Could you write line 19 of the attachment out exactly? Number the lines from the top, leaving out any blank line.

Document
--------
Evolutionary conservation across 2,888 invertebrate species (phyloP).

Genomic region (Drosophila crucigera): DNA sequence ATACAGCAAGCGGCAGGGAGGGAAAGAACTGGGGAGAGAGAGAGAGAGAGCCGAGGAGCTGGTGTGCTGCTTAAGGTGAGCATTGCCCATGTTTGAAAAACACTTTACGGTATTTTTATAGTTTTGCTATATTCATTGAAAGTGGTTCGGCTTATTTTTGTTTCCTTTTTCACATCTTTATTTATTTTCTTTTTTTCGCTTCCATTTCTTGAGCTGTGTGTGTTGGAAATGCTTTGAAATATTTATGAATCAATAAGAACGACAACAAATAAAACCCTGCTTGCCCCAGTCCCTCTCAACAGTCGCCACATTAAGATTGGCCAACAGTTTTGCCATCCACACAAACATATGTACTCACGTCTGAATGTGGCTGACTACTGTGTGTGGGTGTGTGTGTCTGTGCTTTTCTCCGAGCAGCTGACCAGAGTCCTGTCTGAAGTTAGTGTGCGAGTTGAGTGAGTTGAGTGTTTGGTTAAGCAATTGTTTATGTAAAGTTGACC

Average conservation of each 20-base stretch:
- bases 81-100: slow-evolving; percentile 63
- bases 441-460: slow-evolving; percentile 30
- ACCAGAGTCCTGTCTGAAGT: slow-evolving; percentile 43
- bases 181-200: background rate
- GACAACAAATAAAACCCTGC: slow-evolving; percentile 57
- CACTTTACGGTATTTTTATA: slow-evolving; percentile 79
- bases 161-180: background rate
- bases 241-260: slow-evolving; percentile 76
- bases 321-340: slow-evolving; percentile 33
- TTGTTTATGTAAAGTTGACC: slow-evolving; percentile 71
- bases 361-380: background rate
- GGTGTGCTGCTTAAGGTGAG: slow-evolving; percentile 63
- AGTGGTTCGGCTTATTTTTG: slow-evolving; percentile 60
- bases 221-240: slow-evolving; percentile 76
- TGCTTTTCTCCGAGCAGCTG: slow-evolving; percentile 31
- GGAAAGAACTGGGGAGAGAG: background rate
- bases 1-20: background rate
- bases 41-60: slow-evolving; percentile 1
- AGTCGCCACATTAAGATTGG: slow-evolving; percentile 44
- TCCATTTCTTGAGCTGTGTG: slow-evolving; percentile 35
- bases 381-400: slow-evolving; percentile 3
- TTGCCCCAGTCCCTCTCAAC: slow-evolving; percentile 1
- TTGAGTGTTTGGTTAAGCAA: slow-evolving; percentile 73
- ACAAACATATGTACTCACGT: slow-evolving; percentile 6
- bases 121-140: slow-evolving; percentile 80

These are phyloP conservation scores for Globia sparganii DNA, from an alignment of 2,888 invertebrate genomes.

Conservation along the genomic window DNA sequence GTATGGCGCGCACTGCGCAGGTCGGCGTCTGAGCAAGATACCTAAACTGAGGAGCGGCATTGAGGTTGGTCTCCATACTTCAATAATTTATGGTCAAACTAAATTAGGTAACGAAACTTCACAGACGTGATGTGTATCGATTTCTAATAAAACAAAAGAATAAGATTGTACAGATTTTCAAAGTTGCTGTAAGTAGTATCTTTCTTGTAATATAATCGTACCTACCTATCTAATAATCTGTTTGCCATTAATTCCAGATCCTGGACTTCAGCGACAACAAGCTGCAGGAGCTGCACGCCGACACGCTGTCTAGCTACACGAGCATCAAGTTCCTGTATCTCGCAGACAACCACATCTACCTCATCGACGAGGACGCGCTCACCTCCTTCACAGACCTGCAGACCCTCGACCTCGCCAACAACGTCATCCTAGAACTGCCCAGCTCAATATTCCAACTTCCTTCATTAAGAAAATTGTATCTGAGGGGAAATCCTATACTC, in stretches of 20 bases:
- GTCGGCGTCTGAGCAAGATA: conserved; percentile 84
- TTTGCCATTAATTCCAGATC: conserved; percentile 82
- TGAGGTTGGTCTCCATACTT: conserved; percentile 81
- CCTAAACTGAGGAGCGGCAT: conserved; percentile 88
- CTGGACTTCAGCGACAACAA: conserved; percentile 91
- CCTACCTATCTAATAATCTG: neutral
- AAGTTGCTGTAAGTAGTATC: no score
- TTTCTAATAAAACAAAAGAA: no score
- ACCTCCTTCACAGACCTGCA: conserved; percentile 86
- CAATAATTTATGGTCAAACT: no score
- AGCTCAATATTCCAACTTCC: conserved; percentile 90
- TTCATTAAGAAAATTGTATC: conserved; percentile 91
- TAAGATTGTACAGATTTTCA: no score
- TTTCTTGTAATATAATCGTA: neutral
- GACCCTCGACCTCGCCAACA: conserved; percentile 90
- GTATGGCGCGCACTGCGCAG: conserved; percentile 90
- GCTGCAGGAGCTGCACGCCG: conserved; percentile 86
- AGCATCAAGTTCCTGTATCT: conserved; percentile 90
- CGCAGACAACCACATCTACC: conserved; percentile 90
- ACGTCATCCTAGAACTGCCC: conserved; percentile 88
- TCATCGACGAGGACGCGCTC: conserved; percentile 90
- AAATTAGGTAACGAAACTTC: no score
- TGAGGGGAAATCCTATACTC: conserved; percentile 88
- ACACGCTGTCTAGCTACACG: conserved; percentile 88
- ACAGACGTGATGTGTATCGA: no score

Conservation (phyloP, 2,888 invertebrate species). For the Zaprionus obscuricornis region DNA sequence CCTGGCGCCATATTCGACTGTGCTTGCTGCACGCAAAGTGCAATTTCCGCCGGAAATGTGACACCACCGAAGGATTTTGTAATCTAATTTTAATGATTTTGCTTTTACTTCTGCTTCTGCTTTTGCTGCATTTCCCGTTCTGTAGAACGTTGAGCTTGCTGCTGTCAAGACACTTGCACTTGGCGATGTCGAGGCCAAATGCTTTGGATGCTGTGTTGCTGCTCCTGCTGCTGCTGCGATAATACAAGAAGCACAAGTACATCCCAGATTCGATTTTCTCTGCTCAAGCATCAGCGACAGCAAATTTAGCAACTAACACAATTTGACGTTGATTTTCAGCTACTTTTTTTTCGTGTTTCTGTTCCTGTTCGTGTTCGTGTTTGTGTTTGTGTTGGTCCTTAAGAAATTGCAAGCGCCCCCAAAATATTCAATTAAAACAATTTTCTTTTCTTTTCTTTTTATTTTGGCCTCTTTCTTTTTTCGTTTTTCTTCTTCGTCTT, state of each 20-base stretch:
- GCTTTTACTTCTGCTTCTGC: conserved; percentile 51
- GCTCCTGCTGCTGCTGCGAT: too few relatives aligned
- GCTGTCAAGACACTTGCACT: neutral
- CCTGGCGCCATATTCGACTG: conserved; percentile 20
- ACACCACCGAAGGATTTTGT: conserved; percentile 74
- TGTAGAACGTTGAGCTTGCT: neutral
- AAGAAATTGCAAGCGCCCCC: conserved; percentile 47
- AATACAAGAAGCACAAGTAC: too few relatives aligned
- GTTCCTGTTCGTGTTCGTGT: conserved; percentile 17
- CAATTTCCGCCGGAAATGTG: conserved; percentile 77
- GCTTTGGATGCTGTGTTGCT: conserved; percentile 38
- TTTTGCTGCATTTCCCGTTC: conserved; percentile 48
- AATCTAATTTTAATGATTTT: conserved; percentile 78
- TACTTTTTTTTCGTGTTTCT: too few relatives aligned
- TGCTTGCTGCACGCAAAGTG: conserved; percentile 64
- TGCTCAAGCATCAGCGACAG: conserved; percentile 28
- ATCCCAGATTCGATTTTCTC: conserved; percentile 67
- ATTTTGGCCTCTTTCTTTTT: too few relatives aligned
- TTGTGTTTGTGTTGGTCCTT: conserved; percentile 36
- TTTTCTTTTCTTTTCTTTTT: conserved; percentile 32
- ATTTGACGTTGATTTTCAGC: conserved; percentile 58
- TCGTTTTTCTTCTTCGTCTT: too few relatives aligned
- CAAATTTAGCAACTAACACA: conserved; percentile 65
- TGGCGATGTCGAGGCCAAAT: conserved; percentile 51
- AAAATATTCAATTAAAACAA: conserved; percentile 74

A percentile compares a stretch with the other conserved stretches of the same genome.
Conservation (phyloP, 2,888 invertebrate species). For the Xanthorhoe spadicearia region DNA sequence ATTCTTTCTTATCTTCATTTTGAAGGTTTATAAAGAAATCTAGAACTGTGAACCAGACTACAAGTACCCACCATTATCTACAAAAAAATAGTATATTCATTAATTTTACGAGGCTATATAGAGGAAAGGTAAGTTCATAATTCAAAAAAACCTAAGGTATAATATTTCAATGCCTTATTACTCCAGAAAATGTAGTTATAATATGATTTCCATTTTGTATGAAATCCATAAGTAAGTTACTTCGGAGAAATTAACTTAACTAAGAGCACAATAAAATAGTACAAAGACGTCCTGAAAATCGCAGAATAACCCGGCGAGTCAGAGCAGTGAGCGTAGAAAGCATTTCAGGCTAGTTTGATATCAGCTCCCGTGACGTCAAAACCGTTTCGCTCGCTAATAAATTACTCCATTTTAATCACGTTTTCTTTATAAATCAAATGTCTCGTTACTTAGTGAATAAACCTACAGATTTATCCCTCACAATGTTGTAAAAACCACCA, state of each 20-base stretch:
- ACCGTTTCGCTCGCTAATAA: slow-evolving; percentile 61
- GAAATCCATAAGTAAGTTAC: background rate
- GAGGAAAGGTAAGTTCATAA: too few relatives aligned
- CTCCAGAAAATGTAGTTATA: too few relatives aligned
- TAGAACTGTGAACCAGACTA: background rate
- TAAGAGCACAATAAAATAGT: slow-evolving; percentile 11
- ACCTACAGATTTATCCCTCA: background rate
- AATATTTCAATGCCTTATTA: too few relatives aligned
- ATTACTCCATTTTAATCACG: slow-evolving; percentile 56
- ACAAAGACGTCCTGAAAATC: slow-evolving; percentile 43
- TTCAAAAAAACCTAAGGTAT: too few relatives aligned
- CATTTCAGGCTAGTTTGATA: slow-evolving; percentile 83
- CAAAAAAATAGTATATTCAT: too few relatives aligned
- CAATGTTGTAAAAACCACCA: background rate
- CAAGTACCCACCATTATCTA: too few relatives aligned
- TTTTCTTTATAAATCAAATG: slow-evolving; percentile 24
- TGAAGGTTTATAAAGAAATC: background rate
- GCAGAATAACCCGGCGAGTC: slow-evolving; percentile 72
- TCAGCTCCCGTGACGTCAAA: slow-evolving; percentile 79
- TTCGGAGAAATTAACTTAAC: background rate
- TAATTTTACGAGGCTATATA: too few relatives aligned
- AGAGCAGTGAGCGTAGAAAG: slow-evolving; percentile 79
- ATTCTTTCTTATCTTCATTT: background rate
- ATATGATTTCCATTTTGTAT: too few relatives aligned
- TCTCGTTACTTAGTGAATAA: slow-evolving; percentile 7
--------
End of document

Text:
- GGAAAGAACTGGGGAGAGAG: background rate